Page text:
It’s entirely possible.
The doing away with the general solicitation ban, tethered to the increased threshold for LPs, could be the magic elixir for so many LBO shops thirsting for a new fund. And, if President Obama should succeed in increasing the capital gains tax rate for private equity firms, it would also be a boon for the federal government.
The opportunity to solicit contributions from a much broader base of investors still must be seized by middle market PE firms, however—recently, the Hub spoke with one would-be LBO shop seeking to secure capital for a fund less than $100 million, which told us it would only take contributions of $1 million or more. Survivalists in the space will need to lower their expectations—or, not survive.
Speaking at Buyouts Chicago, Ian Schwartz, a partner with Fried, Frank Harris, Shriver & Jacobson LLP, noted Rule 12G in the JOBS Act substantially increases the number of investors middle market (and, just to be clear, all private equity firms) can include in their fund. Now, up to 2,000 accredited investors, meaning individuals with $1 million or entities worth $5 million, can buy in for private equity.
When you factor in the squeeze being put on the general solicitation ban, private equity firms will be able to access a broader range of investors, potentially even delivering LBO fund pitches to small Mom & Pop-sized audiences—provided they’ve got an in with the financial advisor who’s got the group’s ear.
But the biggest difference pre- and post-JOBS will come—at least for middle market private equity firms—by hitching these two concepts together. Can you picture Henry Kravis pitching a financial advisor’s clientele, worth maybe $5 million in aggregate to the fund, complete with boxes of coffee and stale doughnuts awaiting him and his marketing team? Me neither.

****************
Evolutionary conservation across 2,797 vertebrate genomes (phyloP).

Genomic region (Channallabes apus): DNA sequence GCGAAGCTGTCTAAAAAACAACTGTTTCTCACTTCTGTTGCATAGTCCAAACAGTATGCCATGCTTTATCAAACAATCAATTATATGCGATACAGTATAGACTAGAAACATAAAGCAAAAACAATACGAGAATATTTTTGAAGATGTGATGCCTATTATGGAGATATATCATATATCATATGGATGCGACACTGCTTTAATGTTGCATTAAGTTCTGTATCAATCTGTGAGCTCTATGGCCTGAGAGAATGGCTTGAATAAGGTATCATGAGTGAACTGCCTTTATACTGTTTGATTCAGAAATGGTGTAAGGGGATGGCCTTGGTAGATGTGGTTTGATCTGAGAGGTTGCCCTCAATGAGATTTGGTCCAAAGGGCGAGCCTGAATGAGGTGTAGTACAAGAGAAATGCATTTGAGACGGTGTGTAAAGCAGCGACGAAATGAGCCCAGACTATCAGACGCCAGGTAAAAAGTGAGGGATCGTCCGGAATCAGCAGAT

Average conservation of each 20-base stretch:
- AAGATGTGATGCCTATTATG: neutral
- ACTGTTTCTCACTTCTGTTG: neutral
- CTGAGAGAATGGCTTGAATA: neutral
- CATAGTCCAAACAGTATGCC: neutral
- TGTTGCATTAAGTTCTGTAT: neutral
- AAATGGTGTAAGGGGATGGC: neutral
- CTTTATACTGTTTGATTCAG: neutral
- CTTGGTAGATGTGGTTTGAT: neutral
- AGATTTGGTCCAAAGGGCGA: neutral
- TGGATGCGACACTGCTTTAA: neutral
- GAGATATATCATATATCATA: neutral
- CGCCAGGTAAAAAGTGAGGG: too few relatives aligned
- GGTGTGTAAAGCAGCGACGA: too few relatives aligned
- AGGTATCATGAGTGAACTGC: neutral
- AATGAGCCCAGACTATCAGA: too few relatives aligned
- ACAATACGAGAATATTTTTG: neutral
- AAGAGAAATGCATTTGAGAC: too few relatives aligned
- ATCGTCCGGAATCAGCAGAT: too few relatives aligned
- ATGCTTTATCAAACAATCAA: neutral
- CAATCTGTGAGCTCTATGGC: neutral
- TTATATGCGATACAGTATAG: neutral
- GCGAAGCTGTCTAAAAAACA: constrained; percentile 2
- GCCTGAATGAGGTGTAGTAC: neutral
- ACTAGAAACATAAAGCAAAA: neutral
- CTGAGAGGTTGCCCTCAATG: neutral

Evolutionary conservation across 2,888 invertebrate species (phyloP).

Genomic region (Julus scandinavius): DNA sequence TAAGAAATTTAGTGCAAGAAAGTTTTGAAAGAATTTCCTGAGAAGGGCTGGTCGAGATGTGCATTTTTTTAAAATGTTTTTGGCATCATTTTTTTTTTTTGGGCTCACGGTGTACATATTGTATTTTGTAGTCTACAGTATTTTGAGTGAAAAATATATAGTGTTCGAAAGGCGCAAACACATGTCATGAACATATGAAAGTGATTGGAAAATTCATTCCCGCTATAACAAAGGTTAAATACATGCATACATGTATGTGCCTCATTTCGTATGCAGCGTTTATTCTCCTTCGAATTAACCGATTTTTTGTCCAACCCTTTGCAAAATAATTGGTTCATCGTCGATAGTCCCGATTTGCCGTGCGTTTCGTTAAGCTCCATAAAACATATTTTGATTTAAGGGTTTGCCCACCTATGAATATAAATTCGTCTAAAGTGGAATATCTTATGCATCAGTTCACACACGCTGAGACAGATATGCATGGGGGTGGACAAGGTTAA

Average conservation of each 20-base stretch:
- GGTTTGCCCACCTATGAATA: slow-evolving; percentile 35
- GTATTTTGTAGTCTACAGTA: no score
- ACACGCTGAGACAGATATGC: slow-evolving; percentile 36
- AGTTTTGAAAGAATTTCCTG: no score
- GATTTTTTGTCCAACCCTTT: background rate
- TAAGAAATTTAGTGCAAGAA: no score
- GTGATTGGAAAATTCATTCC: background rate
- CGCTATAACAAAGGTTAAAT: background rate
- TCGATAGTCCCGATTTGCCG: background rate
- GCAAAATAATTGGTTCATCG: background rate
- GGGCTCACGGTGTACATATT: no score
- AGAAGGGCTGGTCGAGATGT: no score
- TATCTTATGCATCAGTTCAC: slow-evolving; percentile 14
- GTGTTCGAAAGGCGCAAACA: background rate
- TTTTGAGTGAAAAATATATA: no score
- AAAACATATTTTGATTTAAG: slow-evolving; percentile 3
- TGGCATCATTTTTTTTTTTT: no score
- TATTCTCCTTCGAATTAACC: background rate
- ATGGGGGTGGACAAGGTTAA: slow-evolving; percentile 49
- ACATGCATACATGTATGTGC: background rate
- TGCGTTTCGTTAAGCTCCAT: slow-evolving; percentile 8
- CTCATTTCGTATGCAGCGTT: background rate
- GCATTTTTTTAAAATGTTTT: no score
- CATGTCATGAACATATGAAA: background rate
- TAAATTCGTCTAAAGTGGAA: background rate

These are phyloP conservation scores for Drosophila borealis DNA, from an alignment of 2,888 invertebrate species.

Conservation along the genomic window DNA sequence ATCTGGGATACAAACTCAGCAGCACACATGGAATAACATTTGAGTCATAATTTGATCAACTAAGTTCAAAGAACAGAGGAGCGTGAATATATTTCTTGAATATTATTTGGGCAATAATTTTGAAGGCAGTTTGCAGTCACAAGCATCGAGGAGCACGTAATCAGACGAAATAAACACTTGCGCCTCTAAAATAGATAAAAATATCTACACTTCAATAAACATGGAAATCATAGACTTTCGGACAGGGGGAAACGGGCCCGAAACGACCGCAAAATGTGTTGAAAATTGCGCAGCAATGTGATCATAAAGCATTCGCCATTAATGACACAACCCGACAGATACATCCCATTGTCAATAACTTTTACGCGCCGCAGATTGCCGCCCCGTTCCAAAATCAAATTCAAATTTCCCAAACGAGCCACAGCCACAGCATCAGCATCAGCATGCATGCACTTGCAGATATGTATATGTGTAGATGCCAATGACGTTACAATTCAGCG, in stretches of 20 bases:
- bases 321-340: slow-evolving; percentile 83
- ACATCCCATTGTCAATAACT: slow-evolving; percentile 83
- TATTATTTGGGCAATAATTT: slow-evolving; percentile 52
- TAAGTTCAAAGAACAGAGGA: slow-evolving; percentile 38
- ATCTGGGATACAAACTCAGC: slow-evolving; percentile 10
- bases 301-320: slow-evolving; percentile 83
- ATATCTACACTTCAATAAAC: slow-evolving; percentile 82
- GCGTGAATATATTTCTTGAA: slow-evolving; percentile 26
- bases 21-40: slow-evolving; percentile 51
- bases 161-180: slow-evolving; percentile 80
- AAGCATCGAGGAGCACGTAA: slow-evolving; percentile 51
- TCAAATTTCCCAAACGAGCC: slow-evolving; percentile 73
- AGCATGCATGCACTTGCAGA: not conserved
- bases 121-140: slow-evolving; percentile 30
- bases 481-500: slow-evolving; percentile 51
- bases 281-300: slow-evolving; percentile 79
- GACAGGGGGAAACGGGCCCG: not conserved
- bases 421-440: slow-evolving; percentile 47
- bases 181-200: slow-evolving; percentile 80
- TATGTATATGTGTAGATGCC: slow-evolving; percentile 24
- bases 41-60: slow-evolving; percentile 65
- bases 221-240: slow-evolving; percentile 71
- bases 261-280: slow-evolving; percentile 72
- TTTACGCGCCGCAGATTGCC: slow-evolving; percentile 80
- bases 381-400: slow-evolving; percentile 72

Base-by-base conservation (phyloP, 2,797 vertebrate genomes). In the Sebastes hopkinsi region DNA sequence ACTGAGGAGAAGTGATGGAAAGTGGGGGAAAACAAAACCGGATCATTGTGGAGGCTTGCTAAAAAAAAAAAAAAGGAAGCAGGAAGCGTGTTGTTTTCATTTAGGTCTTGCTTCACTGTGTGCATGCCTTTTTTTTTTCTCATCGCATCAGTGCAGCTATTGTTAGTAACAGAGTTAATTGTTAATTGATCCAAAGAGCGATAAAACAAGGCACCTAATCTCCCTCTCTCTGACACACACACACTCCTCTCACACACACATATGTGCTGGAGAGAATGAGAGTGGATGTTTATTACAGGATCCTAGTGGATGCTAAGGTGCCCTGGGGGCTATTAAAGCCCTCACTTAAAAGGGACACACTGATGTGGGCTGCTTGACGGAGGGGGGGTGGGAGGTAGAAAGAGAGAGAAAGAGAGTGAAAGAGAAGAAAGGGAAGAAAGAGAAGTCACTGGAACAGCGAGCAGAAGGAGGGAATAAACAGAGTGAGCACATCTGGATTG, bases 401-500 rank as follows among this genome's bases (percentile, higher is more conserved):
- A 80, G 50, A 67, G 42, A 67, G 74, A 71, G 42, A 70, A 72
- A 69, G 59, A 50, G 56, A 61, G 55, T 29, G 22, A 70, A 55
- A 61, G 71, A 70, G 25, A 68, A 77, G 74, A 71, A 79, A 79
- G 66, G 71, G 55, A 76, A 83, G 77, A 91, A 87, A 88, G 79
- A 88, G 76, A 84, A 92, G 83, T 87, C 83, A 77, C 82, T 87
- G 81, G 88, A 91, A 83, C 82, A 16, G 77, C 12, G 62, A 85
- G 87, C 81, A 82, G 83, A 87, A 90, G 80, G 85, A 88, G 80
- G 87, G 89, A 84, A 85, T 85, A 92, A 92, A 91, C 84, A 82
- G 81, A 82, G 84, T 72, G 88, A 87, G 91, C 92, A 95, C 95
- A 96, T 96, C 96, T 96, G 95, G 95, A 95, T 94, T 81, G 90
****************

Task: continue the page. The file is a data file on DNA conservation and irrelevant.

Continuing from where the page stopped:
Possibly contrary to the expectations of President Obama’s advisors (and, certainly, campaign strategists), the act has created a golden window of opportunity for PE. Also speaking alongside Schwartz was Christian McGrath of GTCR, who—while noting the cost of going public, and subsequent compliance, is still high—also acknowledged that private equity, including GTCR, will leap at the opportunity to prep more IPOs more privately. Because these PE-backed companies have longer tails in terms of revenue, they (unlike the Groupons of the world) are a lot more deserving of the privacy.
Just so long as private equity can make the most of the opportunity it has been afforded in the near term, some of the PE firms that can push the most companies public can also take advantage of that good press, and the relaxed general solicitation rules, to aggressively shed portfolio companies. Now, all we need is for the SEC to get their rears in gear.
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